BMCC Nursing Chair Jacqueline Nichols received the Caribbean American Healthcare Award on June 25 at the Grand Prospect Hall in Brooklyn. The award is presented annually by Caribbean Life, an online news organization for and about the Caribbean community in New York City.
The event’s 34 honorees include doctors, nurses, administrators and others “selected for their outstanding professionalism and community outreach efforts, either in New York or back in their home country,” said Jennifer Stern, a staff person at Caribbean Life.
Professor Nichols, who has served as Chair of the BMCC nursing department for the last seven years, is about to step down from that role and begin a year’s sabbatical.
During that time, she will complete a nursing fellowship at NYSIM, The New York Simulation Center for the Health Sciences at the CUNY/NYU Langone Medical Center at Bellevue Hospital in Manhattan.
“I plan to research the benefits of training with human patient simulators, for nursing graduates who haven’t found employment in the field for six to nine months or even a year,” says Nichols.
“My concern is that if there is a lag time between when they graduate and when they begin working as nurses, their level of competency might be affected. Employers expect nurses to have excellent skills, right away.”
Four CUNY colleges reach out to nursing graduates
To address the marketability of nursing graduates who do not go to work right after completing their degree, Nichols explains, four CUNY colleges are taking part in the Evidence-Based Research Simulation Program for Unemployed CUNY Associate Degree Nursing Graduates, or ADNs. These include BMCC, Hostos Community College, LaGuardia Community College and Queensborough Community College. The program will work with 10 nursing graduates from each of the four participating colleges.
“First, we’ll assess the skills of all 40 participants, then they will complete a series of trainings with the human patient simulators and various computer programs, and we’ll assess their competency again, at the end of that,” says Nichols.
The project will also track the participants’ progress once they are hired by a hospital or in another medical setting.
Becoming a nurse
Like many of her students, Jacqueline Nichols immigrated to the United States as a child.
She and her brother moved to Brooklyn from Panama, when she was 11 years old. The two children lived with different families as they waited to join their mother, a live-in domestic worker on Long Island who sent for her children once she found employment in the newborn nursery of a hospital and moved to her own apartment in Crown Heights, Brooklyn.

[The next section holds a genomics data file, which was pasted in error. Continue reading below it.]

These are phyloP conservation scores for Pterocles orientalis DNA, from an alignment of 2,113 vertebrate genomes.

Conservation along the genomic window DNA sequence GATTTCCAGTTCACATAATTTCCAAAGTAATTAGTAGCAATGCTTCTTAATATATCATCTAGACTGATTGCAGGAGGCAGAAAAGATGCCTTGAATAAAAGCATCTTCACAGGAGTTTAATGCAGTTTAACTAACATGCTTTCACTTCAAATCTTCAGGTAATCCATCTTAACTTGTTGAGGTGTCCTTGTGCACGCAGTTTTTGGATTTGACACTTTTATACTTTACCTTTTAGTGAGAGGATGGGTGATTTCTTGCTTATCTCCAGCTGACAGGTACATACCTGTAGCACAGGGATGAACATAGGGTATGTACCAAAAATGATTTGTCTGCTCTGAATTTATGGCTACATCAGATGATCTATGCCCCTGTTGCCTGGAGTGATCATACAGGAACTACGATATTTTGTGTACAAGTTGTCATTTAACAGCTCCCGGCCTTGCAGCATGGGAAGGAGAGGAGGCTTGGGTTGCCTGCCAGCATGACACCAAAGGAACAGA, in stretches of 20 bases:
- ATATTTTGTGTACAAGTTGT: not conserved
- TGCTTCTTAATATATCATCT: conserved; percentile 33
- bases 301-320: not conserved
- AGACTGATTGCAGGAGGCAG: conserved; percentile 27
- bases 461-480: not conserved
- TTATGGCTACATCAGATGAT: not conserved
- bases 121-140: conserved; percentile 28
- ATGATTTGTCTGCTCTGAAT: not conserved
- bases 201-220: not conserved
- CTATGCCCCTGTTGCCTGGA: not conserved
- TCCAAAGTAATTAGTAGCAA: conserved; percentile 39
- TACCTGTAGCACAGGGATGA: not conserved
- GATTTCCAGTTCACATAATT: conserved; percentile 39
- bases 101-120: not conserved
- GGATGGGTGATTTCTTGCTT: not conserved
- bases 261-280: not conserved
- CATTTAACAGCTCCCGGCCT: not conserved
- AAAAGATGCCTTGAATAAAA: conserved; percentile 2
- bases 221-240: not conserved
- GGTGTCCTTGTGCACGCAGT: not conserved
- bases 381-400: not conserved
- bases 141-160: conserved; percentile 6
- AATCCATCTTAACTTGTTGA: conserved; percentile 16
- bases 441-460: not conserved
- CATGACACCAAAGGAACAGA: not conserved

“My mother was a role model for me,” Nichols says. “So was my godmother, who became a nurse in a medical surgical unit, and took me to work with her a few times."
Nichols earned an associate degree in nursing from Bronx Community College, and holds a master’s degree in Health Administration through Central Michigan University’s off-site campus in Brooklyn. She has worked as a Registered Nurse at Interfaith Hospital in Brooklyn and as Associate Director of Nursing at Harlem Hospital Center.
She also served for 24 years as an Army Reserve Officer in a medical training unit, and retired as a Lieutenant Colonel.
The impact of technology
Nichols joined the nursing faculty at BMCC in 1999, and has seen technology’s increasing impact on student learning, as it has transformed the workplace they are entering.
BMCC’s “state-of-the-art medical lab equipment, new electronic medication dispensing system, excellent Web-based tutorials, and access to tutoring,” all contribute to the high rate of student success in the BMCC nursing program, Nichols says.
She adds that nursing majors also complete rigorous clinical rotations at public and private hospitals throughout New York City.
“Nursing graduates sometimes need support as they transition from earning an associate degree, to finding a job. The NYSIM project addresses that gap,” Nichols says. “We can’t just say, ‘Go out there and fend for yourself’. We know our nursing graduates have barriers, and I’ll work day in and day out to help them overcome them.”